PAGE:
At the costume ball during the premiere, local promoters recruited blacks to dress up as slaves and sing in a "Negro choir" on the steps of a white-columned plantation mansion built for the event. Many black community leaders refused to participate. But prominent Atlanta preacher Martin Luther King, Sr. attended, and he brought his 10-year-old son, future civil rights leader Martin Luther King Jr., who sang that night in the choir.

The film also resulted in an important moment in African-American history: Hattie McDaniel won an Academy Award for Best Supporting Actress, the first time a black person won an Oscar.

Sexual politics

Whether Gone with the Wind celebrates women for being strong or pigeon-holes them into a submissive role is subject to intense debate. Advocates point to Scarlett O'Hara as a headstrong woman with an independent streak, and a source of strength and inspiration for women coming out of the Great Depression.

But some have criticized what they consider to be the sexist nature of the film as well. Most disturbing to them is the scene where a drunken Rhett Butler grabs Scarlett against her will and takes her upstairs as she struggles furiously in his arms — apparently to force himself sexually upon her. (It should be noted that in the book, Scarlett initially resists him but becomes responsive before any sex has occurred.) However, this moment, although shocking to some modern audiences, is properly set up by the filmmakers in a previous scene in which Scarlett decides to eliminate sex from their marriage.

However, it should be noted that these are modern-day objections to events and attitudes that are shocking only by contemporary standards. Both the book and the movie conformed to the legal and moral standards of their time, which was that a husband had a legal, moral, and ethical right to force himself sexually on his wife. This standard was true both when the book was published in 1936, as well as when the story takes place in the 1860's and 1870's.


In an attempt to draw upon his company's profits, but to pay capital gain tax rather than a much higher personal income tax, David O. Selznick and his business partners liquidated Selznick International Pictures over a three-year period in the early 1940s. As part of the liquidation, Selznick sold his rights in Gone with the Wind to Jock Whitney, who in turn sold it to Metro-Goldwyn-Mayer in 1944. Today it is owned by Turner Entertainment, whose parent company Turner Broadcasting acquired MGM's film library in 1985. Turner itself is currently a subsidiary of Time Warner, which is the current parent company of Warner Bros. Entertainment.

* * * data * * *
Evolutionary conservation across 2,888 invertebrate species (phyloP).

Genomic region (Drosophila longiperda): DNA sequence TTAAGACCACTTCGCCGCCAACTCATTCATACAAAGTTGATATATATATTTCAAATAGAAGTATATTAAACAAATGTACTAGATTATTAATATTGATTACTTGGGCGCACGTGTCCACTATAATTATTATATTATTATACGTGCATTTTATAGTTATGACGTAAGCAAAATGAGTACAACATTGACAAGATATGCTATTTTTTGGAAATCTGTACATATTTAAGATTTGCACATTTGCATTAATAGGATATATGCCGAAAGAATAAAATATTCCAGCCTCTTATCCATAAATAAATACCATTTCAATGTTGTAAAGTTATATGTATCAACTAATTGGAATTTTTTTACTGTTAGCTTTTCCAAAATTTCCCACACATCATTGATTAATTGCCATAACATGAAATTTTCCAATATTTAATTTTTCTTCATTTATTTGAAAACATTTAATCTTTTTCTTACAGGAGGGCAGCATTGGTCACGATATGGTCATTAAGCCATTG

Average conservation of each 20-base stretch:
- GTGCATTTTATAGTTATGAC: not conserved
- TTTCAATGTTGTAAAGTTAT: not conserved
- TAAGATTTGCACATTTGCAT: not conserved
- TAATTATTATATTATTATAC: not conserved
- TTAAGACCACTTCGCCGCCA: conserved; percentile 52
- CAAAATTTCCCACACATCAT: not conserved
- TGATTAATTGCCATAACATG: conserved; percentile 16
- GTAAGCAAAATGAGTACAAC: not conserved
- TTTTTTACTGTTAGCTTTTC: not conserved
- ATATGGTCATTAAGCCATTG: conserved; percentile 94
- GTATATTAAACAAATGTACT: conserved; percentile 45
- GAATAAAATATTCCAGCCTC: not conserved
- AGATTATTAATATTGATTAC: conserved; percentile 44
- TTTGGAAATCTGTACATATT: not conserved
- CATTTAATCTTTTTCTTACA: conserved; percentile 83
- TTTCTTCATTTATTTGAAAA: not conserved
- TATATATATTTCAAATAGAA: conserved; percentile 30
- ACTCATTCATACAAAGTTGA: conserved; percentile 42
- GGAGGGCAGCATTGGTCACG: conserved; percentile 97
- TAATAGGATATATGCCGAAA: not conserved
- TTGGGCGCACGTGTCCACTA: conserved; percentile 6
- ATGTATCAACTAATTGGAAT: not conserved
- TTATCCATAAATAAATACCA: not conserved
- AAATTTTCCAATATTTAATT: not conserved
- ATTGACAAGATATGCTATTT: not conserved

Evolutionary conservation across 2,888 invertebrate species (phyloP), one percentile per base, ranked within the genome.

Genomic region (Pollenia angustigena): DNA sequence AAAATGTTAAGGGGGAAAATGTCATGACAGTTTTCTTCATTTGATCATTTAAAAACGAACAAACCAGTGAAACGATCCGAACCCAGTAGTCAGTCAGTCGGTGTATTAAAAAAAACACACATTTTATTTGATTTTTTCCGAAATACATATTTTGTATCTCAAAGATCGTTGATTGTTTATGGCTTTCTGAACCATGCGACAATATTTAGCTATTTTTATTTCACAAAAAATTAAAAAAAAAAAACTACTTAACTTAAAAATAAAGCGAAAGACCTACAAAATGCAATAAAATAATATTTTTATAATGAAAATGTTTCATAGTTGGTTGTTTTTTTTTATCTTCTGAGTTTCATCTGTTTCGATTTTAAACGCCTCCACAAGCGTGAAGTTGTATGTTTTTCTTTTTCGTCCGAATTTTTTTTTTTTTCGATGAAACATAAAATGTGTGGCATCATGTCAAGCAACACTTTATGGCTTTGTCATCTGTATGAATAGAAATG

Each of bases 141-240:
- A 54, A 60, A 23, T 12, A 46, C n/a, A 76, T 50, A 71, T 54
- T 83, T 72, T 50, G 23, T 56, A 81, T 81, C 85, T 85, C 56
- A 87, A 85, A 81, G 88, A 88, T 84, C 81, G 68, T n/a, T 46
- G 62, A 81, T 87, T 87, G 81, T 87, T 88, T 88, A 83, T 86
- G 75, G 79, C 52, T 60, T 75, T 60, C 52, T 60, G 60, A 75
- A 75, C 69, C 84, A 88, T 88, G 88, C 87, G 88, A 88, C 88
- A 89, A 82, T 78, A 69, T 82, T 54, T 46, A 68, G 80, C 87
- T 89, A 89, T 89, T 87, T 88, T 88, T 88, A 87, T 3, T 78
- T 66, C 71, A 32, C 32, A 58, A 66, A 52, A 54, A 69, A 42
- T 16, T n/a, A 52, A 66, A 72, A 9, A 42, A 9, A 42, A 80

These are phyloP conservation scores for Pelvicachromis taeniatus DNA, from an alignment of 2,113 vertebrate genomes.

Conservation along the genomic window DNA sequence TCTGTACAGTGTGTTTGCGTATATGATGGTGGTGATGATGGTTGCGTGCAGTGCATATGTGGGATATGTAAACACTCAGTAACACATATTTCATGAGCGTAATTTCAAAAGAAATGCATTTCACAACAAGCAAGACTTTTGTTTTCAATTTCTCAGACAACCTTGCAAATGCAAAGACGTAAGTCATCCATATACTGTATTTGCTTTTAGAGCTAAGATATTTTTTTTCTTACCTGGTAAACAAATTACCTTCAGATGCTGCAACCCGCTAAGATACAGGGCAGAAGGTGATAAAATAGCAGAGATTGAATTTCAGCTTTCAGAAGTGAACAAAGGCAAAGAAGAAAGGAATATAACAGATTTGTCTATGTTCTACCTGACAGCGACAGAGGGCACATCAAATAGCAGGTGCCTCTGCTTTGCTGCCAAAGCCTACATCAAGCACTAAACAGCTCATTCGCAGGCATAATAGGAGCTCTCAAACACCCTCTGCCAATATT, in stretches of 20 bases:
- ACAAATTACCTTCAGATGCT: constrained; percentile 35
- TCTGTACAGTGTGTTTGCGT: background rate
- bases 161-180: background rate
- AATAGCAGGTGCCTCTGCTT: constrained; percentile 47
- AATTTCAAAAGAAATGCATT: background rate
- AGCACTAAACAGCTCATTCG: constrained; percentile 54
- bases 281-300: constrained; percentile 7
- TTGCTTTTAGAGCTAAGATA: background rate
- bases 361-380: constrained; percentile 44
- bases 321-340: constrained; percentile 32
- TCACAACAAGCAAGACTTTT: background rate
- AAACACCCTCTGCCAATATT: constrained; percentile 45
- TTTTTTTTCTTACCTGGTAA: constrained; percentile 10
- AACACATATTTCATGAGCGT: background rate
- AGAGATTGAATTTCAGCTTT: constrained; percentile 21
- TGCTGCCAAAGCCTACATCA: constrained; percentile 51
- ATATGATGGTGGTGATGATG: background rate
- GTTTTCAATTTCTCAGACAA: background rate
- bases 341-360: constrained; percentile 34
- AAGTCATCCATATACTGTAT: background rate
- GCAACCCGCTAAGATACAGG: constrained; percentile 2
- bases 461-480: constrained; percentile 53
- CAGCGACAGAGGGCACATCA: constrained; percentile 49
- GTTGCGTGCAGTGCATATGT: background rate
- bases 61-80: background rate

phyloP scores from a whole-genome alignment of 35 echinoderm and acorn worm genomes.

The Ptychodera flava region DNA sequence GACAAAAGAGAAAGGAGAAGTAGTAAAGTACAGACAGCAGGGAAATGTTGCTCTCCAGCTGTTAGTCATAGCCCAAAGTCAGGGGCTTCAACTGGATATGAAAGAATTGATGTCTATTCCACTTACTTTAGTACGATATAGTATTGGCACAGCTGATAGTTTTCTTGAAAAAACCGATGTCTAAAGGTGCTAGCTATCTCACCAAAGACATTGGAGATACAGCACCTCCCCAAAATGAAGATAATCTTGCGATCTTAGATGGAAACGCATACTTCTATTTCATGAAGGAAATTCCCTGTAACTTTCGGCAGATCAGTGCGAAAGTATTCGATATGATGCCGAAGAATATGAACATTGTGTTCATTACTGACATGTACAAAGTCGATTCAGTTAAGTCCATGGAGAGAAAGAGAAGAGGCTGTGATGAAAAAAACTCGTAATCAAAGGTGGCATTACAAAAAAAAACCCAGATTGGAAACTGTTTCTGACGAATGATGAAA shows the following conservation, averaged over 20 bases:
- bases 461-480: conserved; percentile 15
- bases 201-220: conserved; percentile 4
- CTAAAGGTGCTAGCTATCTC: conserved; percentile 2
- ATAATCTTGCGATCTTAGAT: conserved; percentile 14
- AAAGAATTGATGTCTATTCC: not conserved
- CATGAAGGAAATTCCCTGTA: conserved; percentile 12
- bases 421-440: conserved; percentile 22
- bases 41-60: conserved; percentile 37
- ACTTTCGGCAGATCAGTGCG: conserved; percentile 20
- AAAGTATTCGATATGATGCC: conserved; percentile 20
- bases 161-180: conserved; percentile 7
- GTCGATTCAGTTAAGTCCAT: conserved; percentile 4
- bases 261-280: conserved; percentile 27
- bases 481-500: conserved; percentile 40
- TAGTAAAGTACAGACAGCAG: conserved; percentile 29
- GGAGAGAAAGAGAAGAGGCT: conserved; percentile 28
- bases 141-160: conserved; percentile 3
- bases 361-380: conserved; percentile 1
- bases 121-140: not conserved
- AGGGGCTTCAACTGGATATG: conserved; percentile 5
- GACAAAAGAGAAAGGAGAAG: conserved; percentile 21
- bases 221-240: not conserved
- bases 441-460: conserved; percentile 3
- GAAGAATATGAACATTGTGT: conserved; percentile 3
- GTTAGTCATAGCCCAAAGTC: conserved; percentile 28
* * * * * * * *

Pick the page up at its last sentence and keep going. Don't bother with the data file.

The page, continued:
Gone with the Wind was given theatrical re-releases in 1947, 1954, 1961, 1967 (in a widescreen version), 1971, 1989, and 1998. It made its television debut on the HBO cable network in June 1976, and its broadcast debut the following November on the NBC network, where it became at that time the highest-rated television program ever presented on a single network, watched by 47.5 percent of the households in America, and 65 percent of television viewers. Ironically, it was surpassed the following year by the mini-series Roots, a saga about slavery in America.

Gone with the Wind also holds the record as being the biggest box-office hit in the history of movies. Adjusted for inflation, it would have made $1,329,453,600 domestically and $2,699,710,936 worldwide.

In 1998, the American Film Institute ranked it #4 on its " 100 Greatest Movies" list. The film has been selected for preservation in the United States National Film Registry and has undergone a complete digital restoration.

Rhett Butler's infamous farewell line to Scarlett O'Hara, " Frankly, my dear, I don't give a damn", was voted in a poll by the American Film Institute in 2005 as the most memorable line in cinema history.

In 2005, the AFI ranked Max Steiner's score for the film the second greatest of all time.

The AFI also ranked the film #2 in their list of the greatest romances of all time (100 Years... 100 Passions).

After filming concluded, the set of Tara sat on the backlot of the former Selznick Studios, now the Culver Studios (later owned by Lucille Ball and Desi Arnaz as Desilu Studios before being sold to Paramount and renamed "The Culver Studios") and was disguised and used as the house in the television show The Big Valley. In 1959, the facade set of Tara was dismantled and shipped to Georgia and stored in a private barn. It was given as a gift to one of the former Georgia governor's wives. Original plans were used for the reconstruction of a replica of the original set in Charleston, South Carolina for the 1994 filming of Scarlett, the sequel to Gone With the Wind. The original famous front door of Tara's set from the 1939 epic film was donated to the Margaret Mitchell House and Museum in downtown Atlanta, Georgia where it is on permanent display, featured in the Gone With The Wind film museum. Other items from the set, such as many from the set of Scarlett and Rhett's Atlanta mansion are still stored at The Culver Studios (formerly Selznick International) including the stained glass window from the top of the staircase which was actually a painting. The famous painting of Scarlett in her blue dress which hung in Rhett's bedroom hung for years in the cafeteria at Jonesboro Elementary School, but is now on permanent display at The Margaret Mitchell Museum in Atlanta, complete with stains from the glass of sherry that Rhett Butler threw at it in his rage of anger.